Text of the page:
"Here's the thing saving money with. Geico is almost better than playing pickup basketball. Because there's always that guy who joins your game. He never passes the rock. He constantly bricks threes. And who completely hack you? And then put his hands up and say no foul no foul with GEICO. It's easy to switch and save on car insurance. No need to fake. An ankle sprain because you're absolutely exhausted so switching save with GYCO. It's almost better than sports. Guys bobby bones. I host the bobby bones show and I'm pretty much always sleepy because I wake up at three o'clock in the morning a couple of hours later I get all my friends together. We get into a room and we do a radio show. We share our allies. We tell our stories. We try to find as much good in the world if he possibly can and we looked through the news of the day that you'll care about also your favorite country. Artists always stopping by to hang out and share their lives and music to wake up with a bunch of my friends on ninety eight point seven w. m. c. you in Washington. Dc or wherever the rotates you on the iheartradio APP This Day in History. Class is a production of iheartradio. Everyone I'm eaves and you're listening to this day in history class. Where instead of going back to the future? We go back to the past. Today is February. Twenty first twenty twenty. The day was February. Twenty First Nineteen thirty three finger musician and activist Nina. Simone was born. Simone is remembered for her unique musical style that blended several different genres and often express social commentary. Somos born Eunice Kathleen Wayman in tryon North Carolina. Her mother was a methodist minister and domestic worker and her father was a handyman and preacher. She was the sixth of eight children. Music was an important part of her life. From the time she was a child. She played piano in her mother's church and she took piano lessons. What they woman named Muriel. Mazda Novic who influenced her love of Bach intern box. Music influenced Simone strive to become a concert pianist after she graduated from High School? Simone began attending the juilliard. School of music she planned on going to the Curtis Institute of Music in Philadelphia but the school rejected her application. Simone believe that she did not get in because of her race but her family had already moved from North Carolina to Philadelphia. So Simone stayed in the city and gave piano lessons hoping to earn more money. Simone decided to start playing piano and bars in nineteen fifty four. She auditioned to sing at the midtown bar and grill in Atlantic City New Jersey. She began singing and playing piano for six hours a night there. She Mixed Classical Gospel Jazz and blues in her music topping it off with her deep vocals. She built up an audience of young people at the bar and moved onto more upscale clubs in Philadelphia. Her mother deeply religious disapproved of her performing in bars so she took the stage name Nina Simone based on the word Nina a nickname. She was given by a boyfriend and the name of the French actress. Simone Senior Ray. Having had much success in bars simone hired agent Jerry fields who connected her with Bethlehem records in nineteen fifty nine. Her debut album little girl blue was released. The first single I loves you. Pour de was a hit and helped launch her career..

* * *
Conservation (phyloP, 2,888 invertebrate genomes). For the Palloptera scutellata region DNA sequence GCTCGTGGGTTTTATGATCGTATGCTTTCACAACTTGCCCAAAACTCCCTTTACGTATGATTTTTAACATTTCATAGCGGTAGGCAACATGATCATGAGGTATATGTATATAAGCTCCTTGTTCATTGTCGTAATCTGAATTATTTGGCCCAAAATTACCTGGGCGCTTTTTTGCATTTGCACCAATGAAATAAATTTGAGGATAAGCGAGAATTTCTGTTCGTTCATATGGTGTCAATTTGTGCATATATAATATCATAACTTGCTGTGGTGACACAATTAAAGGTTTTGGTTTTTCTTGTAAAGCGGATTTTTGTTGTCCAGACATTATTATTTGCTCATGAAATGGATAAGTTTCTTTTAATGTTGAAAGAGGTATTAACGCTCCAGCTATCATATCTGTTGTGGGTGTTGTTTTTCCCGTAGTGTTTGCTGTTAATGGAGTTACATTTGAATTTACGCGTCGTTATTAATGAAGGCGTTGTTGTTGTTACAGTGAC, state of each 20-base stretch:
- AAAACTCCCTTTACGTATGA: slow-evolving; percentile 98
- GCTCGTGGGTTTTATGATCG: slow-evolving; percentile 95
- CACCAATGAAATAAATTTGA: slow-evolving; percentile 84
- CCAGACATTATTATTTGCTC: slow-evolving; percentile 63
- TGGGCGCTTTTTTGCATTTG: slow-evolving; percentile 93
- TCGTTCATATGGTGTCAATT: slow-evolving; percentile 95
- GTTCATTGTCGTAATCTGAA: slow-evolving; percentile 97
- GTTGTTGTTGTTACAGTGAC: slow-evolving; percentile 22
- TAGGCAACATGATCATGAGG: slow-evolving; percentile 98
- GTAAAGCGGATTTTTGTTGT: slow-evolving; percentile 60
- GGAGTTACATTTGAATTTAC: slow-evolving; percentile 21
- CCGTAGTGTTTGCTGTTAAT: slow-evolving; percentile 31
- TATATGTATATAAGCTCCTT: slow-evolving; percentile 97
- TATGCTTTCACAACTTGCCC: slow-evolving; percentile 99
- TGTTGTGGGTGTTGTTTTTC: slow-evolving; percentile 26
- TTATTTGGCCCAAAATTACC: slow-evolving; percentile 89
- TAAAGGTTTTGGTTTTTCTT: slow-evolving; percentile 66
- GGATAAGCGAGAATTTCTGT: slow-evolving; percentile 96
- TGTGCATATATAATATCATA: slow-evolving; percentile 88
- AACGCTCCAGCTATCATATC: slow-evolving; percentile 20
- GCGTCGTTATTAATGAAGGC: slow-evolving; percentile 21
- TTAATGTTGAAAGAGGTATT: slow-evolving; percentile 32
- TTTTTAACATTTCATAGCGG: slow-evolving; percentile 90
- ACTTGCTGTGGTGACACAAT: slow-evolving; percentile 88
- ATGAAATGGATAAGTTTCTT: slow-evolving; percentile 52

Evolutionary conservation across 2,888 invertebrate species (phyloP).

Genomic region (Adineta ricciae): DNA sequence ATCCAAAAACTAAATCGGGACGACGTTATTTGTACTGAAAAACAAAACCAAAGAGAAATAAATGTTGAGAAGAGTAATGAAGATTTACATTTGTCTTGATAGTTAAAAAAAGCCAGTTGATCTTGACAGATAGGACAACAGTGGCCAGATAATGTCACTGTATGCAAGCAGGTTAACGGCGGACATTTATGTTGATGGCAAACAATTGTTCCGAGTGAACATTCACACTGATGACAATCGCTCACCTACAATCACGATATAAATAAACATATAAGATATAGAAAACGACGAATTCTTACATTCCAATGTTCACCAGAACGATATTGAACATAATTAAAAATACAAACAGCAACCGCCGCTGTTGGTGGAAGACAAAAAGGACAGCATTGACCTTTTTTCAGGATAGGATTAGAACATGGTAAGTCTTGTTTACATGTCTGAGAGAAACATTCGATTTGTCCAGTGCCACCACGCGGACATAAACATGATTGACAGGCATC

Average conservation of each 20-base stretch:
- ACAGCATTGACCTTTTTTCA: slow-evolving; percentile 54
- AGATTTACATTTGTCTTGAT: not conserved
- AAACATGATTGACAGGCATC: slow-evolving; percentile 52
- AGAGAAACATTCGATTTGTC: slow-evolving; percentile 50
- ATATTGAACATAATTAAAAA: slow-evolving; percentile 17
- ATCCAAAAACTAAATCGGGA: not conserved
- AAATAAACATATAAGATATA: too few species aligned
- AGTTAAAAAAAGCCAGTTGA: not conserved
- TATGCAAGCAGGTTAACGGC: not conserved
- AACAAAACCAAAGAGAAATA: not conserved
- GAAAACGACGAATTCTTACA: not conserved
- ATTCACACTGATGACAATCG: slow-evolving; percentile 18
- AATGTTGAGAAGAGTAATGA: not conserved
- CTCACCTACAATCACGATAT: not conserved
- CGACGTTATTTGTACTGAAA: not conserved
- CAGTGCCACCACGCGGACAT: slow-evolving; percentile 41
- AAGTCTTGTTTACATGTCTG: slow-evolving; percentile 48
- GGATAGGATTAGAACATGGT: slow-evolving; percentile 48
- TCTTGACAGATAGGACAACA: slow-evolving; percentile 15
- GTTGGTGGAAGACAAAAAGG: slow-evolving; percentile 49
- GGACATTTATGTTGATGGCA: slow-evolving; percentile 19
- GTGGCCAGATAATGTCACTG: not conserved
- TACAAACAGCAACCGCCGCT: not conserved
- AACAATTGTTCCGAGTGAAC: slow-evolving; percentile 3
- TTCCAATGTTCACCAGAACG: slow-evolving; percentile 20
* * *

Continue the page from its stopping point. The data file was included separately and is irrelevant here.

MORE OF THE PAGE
Nina Simone Simone Senior Ray Geico Philadelphia bobby bones North Carolina basketball Muriel Curtis Institute of Music Washington High School Mazda Atlantic City intern Eunice Kathleen Wayman Jerry fields Somos Bethlehem New Jersey
"nina simone" Discussed on Studio 360 with Kurt Andersen

Studio 360 with Kurt Andersen

02:42 min | 1 year ago

"nina simone" Discussed on Studio 360 with Kurt Andersen

"In the sixties protests music had a heavy associated with counterculture your culture folk and rock artists but in recent times hip hop artists an African American jazz artists have carried the mantle because they have to particularly at this moment when so many musicians are experiencing what you may call a political turn and this is connected both to the rise of black lives matter and also to the efforts to generate some kind of resistance to the current administration who live in. That's why we keep going and keep doing this. You know now. In the time period that people are really speaking out. We know this movements. It's happening again. which is Great? The things were you know have been always relevant in many ways. Black gold against both Simone's time in America and her a prolific period of musical activism. Legal troubles persisted throughout her later career. Thanks to unpaid tax bill and protests to the Vietnam War Simone fled first to Barbados and later to Liberia. She remains insistent that her protest songs like Mississippi. Goddamn had made. Did it impossible for her to work in the. US where she felt racism hurt her career. Have mercy on this land of mind. We all you'RE GONNA get it in time. I don't belong here. I don't belong bad. Believe in prayer. In Europe's relax Jackson to a more comfortable role performing jazz clubs. Such as Ronnie Scott's in London where she played throughout the nineteen eighties she died in southern France in two two thousand three at the age of seventy and her ashes were scattered in several African countries. I saw her perform not long before she passed away. Hey I think in probably one of her last performances in the US there was a kind of restraint to that performance foreman. I miss the the enthusiasm that helped to persuade us. That change was indeed indeed possible. If she were alive today she would recognize that this world would not be what it is today. Hey without those movements and without that music that was an integral element of those struggles..